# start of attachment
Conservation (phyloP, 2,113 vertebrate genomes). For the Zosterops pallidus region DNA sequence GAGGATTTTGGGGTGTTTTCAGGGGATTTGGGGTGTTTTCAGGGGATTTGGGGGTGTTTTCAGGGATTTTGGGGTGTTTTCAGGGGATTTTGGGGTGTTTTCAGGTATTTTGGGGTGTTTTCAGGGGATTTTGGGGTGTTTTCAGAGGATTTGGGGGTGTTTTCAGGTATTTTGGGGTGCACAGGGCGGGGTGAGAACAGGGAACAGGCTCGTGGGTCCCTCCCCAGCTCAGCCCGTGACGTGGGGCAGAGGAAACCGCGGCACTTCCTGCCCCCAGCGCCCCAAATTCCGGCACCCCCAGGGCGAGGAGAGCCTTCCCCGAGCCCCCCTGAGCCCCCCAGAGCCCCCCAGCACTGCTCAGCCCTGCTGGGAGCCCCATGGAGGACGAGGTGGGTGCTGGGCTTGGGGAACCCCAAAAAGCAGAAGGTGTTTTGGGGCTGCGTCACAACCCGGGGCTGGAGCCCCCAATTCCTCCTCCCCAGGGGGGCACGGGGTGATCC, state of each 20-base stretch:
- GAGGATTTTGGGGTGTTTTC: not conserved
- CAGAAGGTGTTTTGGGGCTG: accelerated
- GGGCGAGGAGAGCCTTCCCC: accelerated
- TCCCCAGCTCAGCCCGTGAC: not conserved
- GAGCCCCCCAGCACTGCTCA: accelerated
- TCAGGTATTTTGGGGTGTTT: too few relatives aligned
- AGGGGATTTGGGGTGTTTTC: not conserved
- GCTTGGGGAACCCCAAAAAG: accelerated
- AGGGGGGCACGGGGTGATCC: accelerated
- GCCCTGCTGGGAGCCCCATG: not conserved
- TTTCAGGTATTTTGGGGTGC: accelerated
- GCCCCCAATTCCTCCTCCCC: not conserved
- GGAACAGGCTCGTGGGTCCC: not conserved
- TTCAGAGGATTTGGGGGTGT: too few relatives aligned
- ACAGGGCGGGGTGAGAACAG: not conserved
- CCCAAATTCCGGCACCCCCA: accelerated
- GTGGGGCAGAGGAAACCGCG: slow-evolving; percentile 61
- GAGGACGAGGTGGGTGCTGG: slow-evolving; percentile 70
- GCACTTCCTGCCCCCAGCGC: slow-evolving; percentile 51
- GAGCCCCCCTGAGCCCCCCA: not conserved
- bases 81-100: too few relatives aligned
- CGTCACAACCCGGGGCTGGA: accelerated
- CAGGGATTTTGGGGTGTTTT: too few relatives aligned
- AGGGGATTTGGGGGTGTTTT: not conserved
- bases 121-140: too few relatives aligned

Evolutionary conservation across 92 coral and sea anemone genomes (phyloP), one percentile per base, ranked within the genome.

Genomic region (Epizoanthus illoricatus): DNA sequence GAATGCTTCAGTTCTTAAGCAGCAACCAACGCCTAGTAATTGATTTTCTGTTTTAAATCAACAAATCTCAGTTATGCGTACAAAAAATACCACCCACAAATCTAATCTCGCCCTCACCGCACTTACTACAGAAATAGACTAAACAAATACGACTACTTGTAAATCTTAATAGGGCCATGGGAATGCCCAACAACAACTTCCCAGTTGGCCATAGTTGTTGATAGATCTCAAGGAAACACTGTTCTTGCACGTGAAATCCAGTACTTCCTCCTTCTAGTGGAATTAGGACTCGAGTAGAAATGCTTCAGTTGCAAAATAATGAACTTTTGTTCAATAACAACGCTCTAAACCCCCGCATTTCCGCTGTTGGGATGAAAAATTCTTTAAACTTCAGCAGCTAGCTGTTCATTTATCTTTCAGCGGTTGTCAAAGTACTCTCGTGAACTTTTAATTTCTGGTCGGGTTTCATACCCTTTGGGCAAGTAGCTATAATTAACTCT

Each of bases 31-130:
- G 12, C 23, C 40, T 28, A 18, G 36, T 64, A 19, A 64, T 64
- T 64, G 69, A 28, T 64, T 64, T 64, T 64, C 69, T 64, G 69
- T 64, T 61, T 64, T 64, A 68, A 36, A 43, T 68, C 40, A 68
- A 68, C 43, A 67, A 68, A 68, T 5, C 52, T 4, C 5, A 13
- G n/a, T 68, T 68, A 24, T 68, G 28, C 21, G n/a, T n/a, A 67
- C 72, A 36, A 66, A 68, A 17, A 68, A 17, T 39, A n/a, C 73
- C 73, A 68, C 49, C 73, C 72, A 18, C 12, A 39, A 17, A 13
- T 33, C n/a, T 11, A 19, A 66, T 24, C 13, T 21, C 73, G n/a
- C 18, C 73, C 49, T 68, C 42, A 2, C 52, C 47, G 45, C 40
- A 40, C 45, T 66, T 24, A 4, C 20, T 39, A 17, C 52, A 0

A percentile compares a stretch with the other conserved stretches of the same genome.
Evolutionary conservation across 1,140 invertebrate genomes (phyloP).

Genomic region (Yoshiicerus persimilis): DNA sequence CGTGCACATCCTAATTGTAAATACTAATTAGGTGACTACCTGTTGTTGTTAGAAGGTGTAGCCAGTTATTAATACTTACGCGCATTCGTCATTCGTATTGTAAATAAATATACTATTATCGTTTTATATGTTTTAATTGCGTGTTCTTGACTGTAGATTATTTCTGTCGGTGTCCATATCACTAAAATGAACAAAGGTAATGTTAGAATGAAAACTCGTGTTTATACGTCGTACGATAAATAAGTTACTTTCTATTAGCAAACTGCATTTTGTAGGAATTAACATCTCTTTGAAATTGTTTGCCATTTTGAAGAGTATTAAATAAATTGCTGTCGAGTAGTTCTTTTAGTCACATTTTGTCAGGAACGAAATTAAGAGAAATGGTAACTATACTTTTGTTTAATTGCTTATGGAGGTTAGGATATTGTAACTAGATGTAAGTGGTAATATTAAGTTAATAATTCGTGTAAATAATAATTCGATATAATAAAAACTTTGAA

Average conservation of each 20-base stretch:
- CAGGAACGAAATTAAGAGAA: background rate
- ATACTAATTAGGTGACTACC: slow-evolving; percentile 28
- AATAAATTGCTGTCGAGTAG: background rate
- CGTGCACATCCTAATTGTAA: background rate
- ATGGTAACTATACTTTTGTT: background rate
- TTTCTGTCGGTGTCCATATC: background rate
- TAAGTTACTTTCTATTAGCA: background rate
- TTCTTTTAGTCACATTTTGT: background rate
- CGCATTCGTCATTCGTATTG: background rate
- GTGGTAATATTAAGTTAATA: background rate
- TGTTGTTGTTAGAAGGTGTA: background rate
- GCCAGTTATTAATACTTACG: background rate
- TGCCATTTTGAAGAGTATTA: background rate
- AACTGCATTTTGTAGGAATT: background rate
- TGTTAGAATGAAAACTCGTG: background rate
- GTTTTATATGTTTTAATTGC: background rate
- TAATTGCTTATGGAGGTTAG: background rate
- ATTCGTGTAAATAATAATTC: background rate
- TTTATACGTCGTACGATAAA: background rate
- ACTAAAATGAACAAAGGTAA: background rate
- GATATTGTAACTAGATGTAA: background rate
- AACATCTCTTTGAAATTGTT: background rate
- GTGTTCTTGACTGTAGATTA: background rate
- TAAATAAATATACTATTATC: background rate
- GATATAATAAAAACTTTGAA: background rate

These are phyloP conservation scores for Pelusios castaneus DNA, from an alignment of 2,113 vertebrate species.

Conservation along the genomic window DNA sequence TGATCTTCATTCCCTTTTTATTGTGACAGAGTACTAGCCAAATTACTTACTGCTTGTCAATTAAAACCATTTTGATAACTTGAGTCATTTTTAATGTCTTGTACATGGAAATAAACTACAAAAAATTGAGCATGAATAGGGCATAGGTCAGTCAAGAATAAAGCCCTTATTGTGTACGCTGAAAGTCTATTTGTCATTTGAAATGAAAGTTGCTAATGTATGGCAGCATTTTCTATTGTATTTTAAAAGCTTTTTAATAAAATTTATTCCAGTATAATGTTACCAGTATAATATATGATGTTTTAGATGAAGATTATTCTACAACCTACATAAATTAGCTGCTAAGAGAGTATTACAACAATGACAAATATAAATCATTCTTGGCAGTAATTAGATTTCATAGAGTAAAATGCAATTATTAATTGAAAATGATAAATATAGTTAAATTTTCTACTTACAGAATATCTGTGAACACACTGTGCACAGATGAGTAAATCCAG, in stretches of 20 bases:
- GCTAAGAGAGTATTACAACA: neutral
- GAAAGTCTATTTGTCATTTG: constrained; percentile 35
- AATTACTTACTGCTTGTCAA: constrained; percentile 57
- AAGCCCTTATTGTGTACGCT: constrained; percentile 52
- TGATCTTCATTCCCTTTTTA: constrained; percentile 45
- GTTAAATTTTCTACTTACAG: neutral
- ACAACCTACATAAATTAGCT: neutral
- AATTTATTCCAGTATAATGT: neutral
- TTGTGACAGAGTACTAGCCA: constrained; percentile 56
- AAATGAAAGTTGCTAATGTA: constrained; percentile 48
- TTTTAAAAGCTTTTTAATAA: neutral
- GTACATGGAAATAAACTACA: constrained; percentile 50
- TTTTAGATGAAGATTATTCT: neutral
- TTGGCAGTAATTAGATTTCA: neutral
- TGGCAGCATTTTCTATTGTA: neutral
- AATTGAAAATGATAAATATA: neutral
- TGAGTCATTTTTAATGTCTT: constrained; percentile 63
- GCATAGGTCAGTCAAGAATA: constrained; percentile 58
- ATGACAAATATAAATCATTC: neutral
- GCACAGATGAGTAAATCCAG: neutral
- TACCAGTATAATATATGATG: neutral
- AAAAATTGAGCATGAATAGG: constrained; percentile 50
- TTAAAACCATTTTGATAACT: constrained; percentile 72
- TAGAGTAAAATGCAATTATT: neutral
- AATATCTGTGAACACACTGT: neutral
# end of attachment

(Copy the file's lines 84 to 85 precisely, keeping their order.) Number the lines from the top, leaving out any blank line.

- TTGGCAGTAATTAGATTTCA: neutral
- TGGCAGCATTTTCTATTGTA: neutral